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Alternative to metal strings

Discussion in 'Strings [DB]' started by Braksvenne, Sep 5, 2003.

  1. Braksvenne


    Aug 13, 2003

    I'm a beginner on the upright bass but have played bass guitar for 10 years.

    For my band's more acoustic oriented songs, i've started to play an old beat up upright. The metal strings on it are in pretty bad shape and I need to get new ones. Trouble is i could really use some more easily played strings. The metal strings are really stiff and hard to play.

    I remember trying another upright once, and it had much lighter non-metallic strings. Much easier to play.

    1. What kind of strings was that?
    2. Would the string type suit blues/country style playing/sound?
    3.Is it possible to use that type of strings together with a piezo bridge pickup?

  2. kip


    Sep 11, 2002
    Sausalito, Ca
    The Velvet Anima strings (go to velvetstrings.com)
    are gut strings with some copper looking wrap. low tension and easy to play, very good tone on my bass. There are other pure gut strings and those like the Velvet's that have a wrap that adds longevity to the string. I don't know brand names but you could check the newbie section, and perhaps some of our string guru's will respond.

    the Anima's work real well for blues or slap style.

    I use a Realist piezo style pickup with no problem.

    I think it would help the string experts if you further described your bass. Is it plywood or carved top. Do you know who or where it was made? stuff like that.
  3. I use Velvet Garbos, which are copper wrapped synthetic gut. They are quite soft and easy to play, and I play jazz, blues, country, rockabilly slap and latin. They work just fine for all those genres. Best of all, to me, they have a vintage upright bass sound, which I love. I've grown to dislike the modern, snarling, growling, metallic sound that most jazz players use now.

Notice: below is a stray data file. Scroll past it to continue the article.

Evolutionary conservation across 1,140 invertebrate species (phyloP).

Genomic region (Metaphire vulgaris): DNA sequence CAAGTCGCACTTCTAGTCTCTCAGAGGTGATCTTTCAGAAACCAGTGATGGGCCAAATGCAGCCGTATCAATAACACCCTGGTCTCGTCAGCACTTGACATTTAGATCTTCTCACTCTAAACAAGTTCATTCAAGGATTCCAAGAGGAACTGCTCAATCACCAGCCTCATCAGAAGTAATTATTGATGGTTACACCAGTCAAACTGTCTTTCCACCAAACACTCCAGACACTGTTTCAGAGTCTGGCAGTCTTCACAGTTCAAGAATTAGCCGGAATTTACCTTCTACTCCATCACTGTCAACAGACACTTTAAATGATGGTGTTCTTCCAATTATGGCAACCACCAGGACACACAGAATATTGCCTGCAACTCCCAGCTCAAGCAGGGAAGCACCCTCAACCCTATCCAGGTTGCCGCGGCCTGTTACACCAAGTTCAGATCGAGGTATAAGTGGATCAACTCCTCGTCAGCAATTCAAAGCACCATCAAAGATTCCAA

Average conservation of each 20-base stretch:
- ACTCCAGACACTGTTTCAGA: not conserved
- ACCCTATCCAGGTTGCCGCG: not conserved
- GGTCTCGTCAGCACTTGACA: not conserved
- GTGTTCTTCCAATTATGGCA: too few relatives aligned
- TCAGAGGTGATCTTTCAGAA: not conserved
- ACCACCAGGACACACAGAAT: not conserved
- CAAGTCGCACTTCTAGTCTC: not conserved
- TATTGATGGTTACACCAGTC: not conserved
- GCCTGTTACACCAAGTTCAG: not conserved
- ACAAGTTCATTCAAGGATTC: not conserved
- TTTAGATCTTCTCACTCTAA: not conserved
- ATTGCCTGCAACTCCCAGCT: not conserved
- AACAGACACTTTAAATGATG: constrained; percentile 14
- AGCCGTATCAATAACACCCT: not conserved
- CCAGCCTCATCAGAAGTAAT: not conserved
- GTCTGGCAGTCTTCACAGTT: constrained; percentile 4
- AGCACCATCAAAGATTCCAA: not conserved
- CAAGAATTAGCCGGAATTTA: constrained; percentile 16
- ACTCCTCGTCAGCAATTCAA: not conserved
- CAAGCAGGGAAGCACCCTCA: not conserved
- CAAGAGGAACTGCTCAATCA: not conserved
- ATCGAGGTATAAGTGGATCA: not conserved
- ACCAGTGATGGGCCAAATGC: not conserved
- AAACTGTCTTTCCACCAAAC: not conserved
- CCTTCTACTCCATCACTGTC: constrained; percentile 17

4. Bruce Lindfield

    Bruce Lindfield Unprofessional TalkBass Contributor Gold Supporting Member

    "Innovation" strings are gut-like synthetic strings made very near to where I live - they are used by quite a few local Jazz players.

    I have heard the difference demonstrated by Arnie Somogyi -a great UK Jazz bass player. So - they look like black rubber - but sound great. Arnie mentioned how they get a very gut sound, but don't have the intonation problems of gut that he has usually experienced.

  5. olivier


    Dec 17, 1999
    Paris, France

    Yes, you probably need new strings. Maybe Obligato (after some gut adventures, I'm back with them). Don't get whatever the closest music store has in stock: they usually don't know much about DB

    Whatever you get, it's very possible that it won't work, 'cause what the bass really needs is a new, fresh setup by a double bass luthier. Bring it to a luthier and discuss the various possiblities: new bridge (expensive), file the old one (cheaper) and the nut, finger board planning, etc. With the provision you do not run into any irreversible structural dammage, this could change the old beatup thing into a fine gigging bass, no kidding.

    Good luck, don't hesitate to discuss your options here.

    And you need a teacher too...